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Frailty and nutrition

02 March 2024
Volume 29 · Issue 3


As the ageing population grows and forms a significant category of over 65s in many societies, along with it comes the risk of developing physical and psychological degenerative changes. This presents many challenges for health and social care services in not only identifying those at risk but also managing that risk to try to preserve health and independence for as long as possible. Screening for frailty has supported services to identify those that may be at risk of hospitalisation, requiring long term care or support services at home in older age. Frailty can be exacerbated by the risk of nutritional deficiencies and more severe malnutrition. Therefore, screening for frailty should also include a nutritional assessment, which can be supported by a recognition of the need for nutritional support along with other holistic frailty management.

Over the past decade there has been a demographic shift in the UK's population, which has seen the proportion of older people rising. The United Nations estimate that, by 2050, older people over the age of 65 years will form one of the largest age groups in societies, exceeding those under 5 years and adolescents (Department for Economics and Social Affairs and United Nations, 2019). According to the Centre for Ageing Better (2023), those aged 65 years and over currently comprise 20% of England's total population, with the number of older people predicted to increase further over the next 40 years. The ageing population can be attributed to several factors including demographic changes, political influences, and social and health care trends (Scott, 2021). Improved healthcare and chronic disease management has contributed to an increase in life expectancy, while changing attitudes towards marriage and family planning has resulted in lower fertility rates (Miles, 2023). These factors, alongside a challenging economic backdrop and a change in immigration and ending of free movement for EU nationals all contribute to an ageing population (Cangiano, 2023). The trend of an ageing population will continue to rise, with those more than 80 years old growing most rapidly (Office for National Statistics, 2023). Not only will the ageing population undoubtedly have a cultural and socioeconomic impact, it will likely have implications and challenges for future healthcare provisions (Scott, 2021). As healthcare providers we must actively ensure that services are equipped to meet the needs of our future ageing population and for services to identify those that may need health and social care support.

Age is not an effective way to assess the health or social care needs of an individual. For example, a 65-year-old with frailty may have higher levels of morbidity and mortality compared to a healthy 75-year-old (Rechel et al, 2020). Frailty as a syndrome has become an increasingly popular way to determine risk of adverse outcomes such as disability, morbidity and premature mortality (Dent et al, 2016). Frailty is a distinctive age-related health state, in which multiple body systems can gradually lose their reserve and resilience. A person with frailty is vulnerable to stressors (e.g. falls, minor infection, or a new drug) which leads to rapid and disproportionate decline in functional ability and loss of independence (Figure 1), which is why early identification of frailty is important (Clegg, 2015).

Figure 1. Vulnerability of functional dependency to a minor stressor.

Identification of frailty

Early identification of frailty enables healthcare professionals to develop an appropriate care plan that is designed to meet specific needs of older people, so it is important to ask, how can we identify frailty in an individual? Arguably, any consultation between a healthcare professional and an older person presents an opportunity to identify frailty (British Geriatric Society, 2014). Frailty can lead to a person exhibiting with a seemingly straightforward presentation which masks a more complex medical problem. Broadly speaking, there are five ‘frailty syndromes’ (falls, immobility, delirium, incontinence and susceptibility to side effects of medication) and a suspicion of frailty should be considered if an older adult presents with ones of those syndromes (Kojima et al, 2018a; Baxter and Offord, 2022).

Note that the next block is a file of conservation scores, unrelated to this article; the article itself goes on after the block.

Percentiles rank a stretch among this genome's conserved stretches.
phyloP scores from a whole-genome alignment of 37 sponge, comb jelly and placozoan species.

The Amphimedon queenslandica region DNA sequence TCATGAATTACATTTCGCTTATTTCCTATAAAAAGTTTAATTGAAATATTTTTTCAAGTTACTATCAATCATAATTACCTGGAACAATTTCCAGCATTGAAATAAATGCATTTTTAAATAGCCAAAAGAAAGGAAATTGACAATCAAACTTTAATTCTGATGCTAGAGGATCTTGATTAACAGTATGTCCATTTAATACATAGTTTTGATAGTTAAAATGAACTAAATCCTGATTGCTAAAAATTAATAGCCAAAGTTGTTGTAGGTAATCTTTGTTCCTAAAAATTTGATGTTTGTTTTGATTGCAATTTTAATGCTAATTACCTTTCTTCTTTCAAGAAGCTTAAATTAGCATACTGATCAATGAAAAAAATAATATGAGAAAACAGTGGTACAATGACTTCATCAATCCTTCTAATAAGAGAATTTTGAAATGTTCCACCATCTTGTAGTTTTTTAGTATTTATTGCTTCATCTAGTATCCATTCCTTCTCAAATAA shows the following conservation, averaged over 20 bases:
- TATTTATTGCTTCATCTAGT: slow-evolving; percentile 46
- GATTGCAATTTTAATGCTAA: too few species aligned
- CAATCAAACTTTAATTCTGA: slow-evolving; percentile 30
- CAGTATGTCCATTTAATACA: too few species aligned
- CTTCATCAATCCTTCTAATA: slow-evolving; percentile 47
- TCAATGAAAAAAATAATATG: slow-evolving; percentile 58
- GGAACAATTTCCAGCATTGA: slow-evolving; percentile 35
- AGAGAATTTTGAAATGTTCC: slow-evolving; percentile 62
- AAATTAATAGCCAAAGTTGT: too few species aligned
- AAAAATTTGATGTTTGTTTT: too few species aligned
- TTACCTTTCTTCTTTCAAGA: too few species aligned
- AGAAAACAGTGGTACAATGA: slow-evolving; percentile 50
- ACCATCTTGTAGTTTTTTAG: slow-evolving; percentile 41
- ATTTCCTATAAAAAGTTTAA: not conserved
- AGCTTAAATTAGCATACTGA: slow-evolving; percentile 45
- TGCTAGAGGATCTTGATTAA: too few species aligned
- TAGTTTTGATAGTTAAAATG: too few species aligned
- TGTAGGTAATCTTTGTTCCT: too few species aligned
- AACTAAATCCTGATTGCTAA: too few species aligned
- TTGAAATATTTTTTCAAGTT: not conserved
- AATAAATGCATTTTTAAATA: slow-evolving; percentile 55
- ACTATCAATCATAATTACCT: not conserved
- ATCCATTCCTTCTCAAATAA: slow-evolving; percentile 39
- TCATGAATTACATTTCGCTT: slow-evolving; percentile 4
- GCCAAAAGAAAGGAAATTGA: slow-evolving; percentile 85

The NHS in England was the first healthcare provider in the world to proactively identify older people living with moderate and severe frailty through population-based screening, using the electronic Frailty Index (eFI) (NHS England, 2024). Developed and validated by Clegg et al (2016), the eFI uses primary care records to identify and determine patients who are at risk of frailty with robust predictive abilities for outcomes such as mortality (Kojima et al, 2018b). The tool is able to identify an older person who may be more susceptible to being admitted to hospital, a care home or requiring community health services (Clegg et al, 2016; Boyd et al, 2019). However, eFI is not a diagnostic tool; it should prompt further assessment and confirmation of frailty using a validated instrument. NICE (2016) recommends using one of the following diagnostic tests for identifying frailty in the community and primary care setting: ‘PRISMA-7’ is a brief 7 questions scale to assess frailty in older people; the ‘Gait Speed Test’ evaluates the time for a person to walk a short distance; and ‘Timed Up and Go Test’ measures the time taken for an older person to stand, walk and return to a seated position (NHS England, 2024). Although there is a range of validated instruments to measure frailty, the subjective nature of undertaking these assessments can sometimes cause differences in identification of frailty (O'Caomih et al, 2019). It has been suggested that using a two-step approach (for example, the PRISMA-7 followed by Timed Get Up and Go) would improve accuracy and help exclude some of the false positive findings when used in isolation (Watanabe et al, 2022).